The survey (of a nationwide sample of 2,003 adults, 18 years of age or older, taken July 6-19, 2006) found that the U.S. population as a whole sympathizes more with Israel than the Palestinians by 44 percent to 9 percent, a figure in line with many other polls on the subject. Americans who believe that "Israel was given by God to the Jews" sympathize with Israel over the Palestinians by 63 percent to 4 percent. Likewise, those seeing Israel as "the fulfillment of biblical prophecy" sympathize 60 percent versus 7 percent for the Palestinians.

Comments: (1) As I have said before, Christian Zionists are, after the Israel Defense Forces, the second most important strategic asset Israel has.

(2) These ratios of up to 16-to-1 are far higher than one would find among Jews in general, though not much different from those among Bible-believing Jews. (August 24, 2006)

So despite the main stream media's generally pro-Palestinian stance, sympathy for the jihad cause fails to crack 10% among average Americans who, unlike most journalists, manage to retain some common sense.

Posted on 08/31/2006 9:04 AM by Rebecca Bynum
Thursday, 31 August 2006
Good fan behavior

Is Alex Brown the Charles Johnson of thoroughbred horse racing?  The Cecil Whig reports:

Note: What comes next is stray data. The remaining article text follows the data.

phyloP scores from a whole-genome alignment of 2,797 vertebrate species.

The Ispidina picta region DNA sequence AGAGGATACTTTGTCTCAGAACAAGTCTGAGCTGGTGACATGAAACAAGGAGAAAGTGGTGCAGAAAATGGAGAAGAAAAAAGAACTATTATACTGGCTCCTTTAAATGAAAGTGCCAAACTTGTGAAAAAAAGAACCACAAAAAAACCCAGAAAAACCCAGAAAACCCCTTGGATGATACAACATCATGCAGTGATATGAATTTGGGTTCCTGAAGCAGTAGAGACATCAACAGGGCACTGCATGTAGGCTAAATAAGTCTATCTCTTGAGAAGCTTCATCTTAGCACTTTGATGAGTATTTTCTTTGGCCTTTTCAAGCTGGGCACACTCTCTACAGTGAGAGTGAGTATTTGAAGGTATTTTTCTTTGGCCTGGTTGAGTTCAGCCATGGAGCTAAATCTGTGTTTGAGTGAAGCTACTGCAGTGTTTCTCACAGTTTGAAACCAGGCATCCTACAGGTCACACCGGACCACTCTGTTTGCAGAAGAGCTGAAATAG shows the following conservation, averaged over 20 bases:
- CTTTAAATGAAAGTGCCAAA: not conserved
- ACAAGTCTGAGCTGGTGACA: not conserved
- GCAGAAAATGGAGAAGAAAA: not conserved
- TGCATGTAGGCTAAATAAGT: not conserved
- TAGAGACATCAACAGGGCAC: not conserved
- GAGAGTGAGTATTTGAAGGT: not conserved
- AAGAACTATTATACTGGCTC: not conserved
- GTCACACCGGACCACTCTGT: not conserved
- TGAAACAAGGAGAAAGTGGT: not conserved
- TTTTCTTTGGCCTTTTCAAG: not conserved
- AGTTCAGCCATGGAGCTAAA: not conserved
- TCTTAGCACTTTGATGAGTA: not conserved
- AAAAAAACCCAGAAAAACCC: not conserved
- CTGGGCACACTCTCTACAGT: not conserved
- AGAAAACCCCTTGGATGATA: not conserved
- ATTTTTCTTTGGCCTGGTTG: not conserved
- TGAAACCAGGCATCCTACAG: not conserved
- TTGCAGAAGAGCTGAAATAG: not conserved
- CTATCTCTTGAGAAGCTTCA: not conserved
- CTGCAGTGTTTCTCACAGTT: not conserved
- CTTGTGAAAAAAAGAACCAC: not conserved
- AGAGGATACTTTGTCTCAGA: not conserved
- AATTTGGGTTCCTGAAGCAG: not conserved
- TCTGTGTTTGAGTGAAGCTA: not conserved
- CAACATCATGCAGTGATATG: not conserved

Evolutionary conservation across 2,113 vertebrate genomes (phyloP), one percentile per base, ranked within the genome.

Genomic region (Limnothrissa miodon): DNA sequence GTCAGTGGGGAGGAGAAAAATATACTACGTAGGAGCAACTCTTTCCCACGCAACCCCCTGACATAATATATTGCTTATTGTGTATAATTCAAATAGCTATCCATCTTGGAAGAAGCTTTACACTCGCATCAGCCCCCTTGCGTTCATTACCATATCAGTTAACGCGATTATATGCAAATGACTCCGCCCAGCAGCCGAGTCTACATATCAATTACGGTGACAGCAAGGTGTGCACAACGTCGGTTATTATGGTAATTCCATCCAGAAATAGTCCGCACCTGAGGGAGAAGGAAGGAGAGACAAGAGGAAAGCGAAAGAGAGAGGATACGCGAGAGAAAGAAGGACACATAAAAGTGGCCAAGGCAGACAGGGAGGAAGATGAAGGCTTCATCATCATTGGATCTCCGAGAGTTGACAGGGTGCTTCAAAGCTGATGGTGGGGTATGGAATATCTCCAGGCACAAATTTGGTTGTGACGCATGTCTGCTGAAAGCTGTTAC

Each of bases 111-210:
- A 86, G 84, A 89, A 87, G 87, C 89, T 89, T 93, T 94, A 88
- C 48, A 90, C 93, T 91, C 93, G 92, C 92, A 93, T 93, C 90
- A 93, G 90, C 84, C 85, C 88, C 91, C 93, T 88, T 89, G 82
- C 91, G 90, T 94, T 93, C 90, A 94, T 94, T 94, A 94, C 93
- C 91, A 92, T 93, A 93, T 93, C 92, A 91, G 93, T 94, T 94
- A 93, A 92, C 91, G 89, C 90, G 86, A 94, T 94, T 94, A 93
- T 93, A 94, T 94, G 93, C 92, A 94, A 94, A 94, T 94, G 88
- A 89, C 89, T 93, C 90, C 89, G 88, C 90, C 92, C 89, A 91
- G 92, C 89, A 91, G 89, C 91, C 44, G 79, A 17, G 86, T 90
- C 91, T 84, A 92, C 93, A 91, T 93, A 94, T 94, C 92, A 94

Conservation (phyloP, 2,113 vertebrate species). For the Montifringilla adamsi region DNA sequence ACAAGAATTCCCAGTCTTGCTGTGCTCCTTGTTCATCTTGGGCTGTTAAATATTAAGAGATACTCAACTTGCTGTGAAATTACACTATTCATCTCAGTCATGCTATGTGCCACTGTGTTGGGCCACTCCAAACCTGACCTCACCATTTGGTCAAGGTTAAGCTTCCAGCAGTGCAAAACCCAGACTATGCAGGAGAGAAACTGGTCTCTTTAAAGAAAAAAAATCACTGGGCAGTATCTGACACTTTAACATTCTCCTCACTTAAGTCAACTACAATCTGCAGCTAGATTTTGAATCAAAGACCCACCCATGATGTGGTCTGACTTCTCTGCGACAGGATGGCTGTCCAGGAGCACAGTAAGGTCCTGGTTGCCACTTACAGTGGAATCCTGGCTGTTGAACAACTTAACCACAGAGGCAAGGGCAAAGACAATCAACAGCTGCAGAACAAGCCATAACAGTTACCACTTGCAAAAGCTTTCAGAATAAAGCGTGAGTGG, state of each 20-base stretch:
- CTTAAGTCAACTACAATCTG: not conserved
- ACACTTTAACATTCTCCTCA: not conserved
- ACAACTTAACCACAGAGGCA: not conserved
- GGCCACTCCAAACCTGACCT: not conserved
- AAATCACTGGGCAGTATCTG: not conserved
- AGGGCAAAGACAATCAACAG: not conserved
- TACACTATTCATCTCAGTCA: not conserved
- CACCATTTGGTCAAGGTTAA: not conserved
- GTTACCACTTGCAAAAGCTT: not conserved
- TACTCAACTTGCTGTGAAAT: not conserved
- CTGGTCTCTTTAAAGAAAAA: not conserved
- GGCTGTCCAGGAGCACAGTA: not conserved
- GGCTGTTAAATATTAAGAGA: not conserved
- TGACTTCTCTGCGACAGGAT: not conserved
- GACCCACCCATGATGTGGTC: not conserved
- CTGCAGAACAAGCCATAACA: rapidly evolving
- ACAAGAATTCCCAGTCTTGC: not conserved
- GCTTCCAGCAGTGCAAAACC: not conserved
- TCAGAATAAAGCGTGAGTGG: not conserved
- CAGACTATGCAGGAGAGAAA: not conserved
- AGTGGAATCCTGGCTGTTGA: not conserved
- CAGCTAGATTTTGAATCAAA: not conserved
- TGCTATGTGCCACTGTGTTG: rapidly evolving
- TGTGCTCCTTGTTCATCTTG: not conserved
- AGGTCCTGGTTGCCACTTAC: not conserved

Every day, about 12,000 people from around the world look to Alex Brown to answer one burning question: How’s Barbaro?

Ever since the Kentucky Derby-winning Fair Hill horse broke his leg in a tragic Preakness misstep, the Web site Brown maintains has become a premiere source for fans who need a daily dose of information.

Before May, Brown lived a quiet life exercising horses for four Fair Hill trainers including Tim Woolley, who has kept a stable at the training center for 11 years. As a side project, Brown also maintained the Web site, which then mostly listed racing stats on Woolley’s horses. Back then, about six people logged on the site per day, Brown said.

But that was before the gentle bay colt called Barbaro burst onto the national horseracing scene. Barbaro, who lived and trained next door to Woolley’s barn, astounded everyone when he won the Kentucky Derby by more than six lengths May 6. Two days later, Barbaro came back to Fair Hill a sudden star and started training for the May 20 Preakness.

Brown had an idea.

“I told (Woolley), ‘Let’s start putting up daily Barbaro updates, to try to build traffic to our Web site,’” Brown said.